Veteran’s Day: Honoring World War II Minority Veterans

Latham and Tarbell Portrait Minority Wall Memorial at OnCenter

America’s “Minorities” or people of color have fought and died in wars since our nation’s birth. There are hundreds of thousands who fought in WWII and other conflicts that never were recognized for their service. Therefore, the existence of the World War II Minority Veterans Wall of Honor is especially important as we celebrate Veteran’s Day.

The monument at the OnCenter’s entrance on S. State Street consists of 245 names engraved on a black granite wall it includes African-Americans, American Indians, Latino Americans and Asian-Pacific Islander Americans of all World War II services, including the Merchant Marine.

On the wall above the memorial are the photos of two men PFC Charles Latham, Buffalo Soldier and the 489th Engineer Water Supply Division and Sergeant Albert A. Tarbell 82nd Airborne Division. These men are just representative of the diverse minority group members who served our country during World War II.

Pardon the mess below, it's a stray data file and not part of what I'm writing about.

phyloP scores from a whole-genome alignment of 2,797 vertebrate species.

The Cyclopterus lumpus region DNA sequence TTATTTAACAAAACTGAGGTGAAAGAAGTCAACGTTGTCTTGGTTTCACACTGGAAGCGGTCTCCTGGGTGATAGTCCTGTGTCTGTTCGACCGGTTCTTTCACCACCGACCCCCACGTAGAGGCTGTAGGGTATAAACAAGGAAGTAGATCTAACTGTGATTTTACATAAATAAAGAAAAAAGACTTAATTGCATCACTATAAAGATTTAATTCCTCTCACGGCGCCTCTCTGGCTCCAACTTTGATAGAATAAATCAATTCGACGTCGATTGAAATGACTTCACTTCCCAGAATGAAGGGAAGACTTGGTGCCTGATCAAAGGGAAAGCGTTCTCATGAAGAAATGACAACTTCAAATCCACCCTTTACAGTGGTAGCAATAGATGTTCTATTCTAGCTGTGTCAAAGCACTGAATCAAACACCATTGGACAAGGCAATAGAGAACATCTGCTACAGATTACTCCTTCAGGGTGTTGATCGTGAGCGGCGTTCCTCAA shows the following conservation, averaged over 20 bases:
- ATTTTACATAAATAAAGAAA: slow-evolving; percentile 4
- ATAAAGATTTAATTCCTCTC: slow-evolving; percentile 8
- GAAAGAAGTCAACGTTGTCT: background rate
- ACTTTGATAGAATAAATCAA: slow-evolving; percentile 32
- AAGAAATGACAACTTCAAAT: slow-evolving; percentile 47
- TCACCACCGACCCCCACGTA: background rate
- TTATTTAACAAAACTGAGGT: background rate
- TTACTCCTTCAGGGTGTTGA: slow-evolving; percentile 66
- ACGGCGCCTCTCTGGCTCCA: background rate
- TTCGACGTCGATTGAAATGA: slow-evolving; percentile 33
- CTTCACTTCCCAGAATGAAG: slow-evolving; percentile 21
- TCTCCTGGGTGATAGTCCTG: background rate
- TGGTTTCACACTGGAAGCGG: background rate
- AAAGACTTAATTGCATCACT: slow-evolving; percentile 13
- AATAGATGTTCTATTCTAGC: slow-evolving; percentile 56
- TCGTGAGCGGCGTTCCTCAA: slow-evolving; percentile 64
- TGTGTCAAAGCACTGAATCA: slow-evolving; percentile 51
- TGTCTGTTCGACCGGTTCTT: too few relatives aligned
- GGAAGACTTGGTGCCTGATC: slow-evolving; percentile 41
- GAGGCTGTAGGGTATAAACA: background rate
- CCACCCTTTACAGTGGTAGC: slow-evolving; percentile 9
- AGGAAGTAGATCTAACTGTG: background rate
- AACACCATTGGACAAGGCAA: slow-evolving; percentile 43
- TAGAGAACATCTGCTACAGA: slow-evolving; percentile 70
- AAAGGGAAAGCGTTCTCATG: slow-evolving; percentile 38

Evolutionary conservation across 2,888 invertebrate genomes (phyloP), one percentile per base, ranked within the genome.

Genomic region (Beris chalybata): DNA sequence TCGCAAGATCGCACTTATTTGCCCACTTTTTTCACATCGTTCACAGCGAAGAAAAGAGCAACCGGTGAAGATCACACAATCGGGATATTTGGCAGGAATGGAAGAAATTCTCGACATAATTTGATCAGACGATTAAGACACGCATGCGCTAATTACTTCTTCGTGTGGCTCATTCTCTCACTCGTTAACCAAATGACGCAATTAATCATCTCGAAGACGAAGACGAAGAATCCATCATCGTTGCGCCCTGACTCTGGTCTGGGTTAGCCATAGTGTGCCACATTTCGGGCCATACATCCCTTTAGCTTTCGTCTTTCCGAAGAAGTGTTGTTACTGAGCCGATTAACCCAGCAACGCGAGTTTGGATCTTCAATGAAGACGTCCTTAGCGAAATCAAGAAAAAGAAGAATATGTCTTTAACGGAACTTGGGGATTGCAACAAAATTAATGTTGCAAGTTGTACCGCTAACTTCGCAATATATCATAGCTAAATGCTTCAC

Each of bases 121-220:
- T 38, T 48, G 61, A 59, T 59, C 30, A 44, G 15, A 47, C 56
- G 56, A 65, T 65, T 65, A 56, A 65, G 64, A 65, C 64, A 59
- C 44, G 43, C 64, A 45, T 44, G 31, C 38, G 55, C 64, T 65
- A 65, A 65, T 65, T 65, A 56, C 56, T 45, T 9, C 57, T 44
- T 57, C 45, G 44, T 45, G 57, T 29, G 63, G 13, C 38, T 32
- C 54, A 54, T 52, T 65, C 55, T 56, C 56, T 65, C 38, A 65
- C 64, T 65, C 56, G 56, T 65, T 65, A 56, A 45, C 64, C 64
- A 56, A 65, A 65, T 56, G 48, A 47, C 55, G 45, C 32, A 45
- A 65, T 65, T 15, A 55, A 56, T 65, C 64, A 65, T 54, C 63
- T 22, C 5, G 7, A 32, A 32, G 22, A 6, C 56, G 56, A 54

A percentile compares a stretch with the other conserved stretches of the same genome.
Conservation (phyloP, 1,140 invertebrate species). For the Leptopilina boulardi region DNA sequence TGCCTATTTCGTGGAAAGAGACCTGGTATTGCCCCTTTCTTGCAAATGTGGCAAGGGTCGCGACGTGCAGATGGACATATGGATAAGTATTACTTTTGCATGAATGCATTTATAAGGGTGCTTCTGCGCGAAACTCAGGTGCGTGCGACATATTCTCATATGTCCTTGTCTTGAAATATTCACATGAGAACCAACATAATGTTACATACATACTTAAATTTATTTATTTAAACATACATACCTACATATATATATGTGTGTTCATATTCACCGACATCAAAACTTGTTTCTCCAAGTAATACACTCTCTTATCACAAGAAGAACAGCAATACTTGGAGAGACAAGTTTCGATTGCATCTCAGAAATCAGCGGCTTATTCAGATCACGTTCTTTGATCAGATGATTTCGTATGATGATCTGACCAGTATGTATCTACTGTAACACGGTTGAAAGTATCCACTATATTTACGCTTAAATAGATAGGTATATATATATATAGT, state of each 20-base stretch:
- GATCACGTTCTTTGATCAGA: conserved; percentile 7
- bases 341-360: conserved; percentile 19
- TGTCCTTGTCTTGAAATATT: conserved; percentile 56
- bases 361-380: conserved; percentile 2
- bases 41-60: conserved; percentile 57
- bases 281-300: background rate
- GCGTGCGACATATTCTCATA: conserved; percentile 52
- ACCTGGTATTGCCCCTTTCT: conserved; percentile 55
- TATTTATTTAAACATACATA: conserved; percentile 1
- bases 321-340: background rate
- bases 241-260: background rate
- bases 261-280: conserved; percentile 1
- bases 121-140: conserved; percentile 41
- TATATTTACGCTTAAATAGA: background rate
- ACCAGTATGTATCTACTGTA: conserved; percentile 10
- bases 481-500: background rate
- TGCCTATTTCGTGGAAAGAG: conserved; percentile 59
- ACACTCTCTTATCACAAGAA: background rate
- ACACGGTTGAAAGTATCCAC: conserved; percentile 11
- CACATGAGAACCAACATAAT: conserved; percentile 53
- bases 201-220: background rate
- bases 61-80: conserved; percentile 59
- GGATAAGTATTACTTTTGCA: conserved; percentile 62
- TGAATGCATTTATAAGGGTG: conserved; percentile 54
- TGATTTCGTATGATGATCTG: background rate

So this Veteran’s Day to take time to remember those who sacrificed their lives and futures for us. And for the minority service men and women who came home to a separate but equal “Jim Crow” America, imagine the sense of betrayal and abandonment racism delivered after being on the front lines for your country?

Latham and Tarbell Portrait Minority Wall Memorial at OnCenter

The least we can do is consider their sacrifice this Veteran’s Day.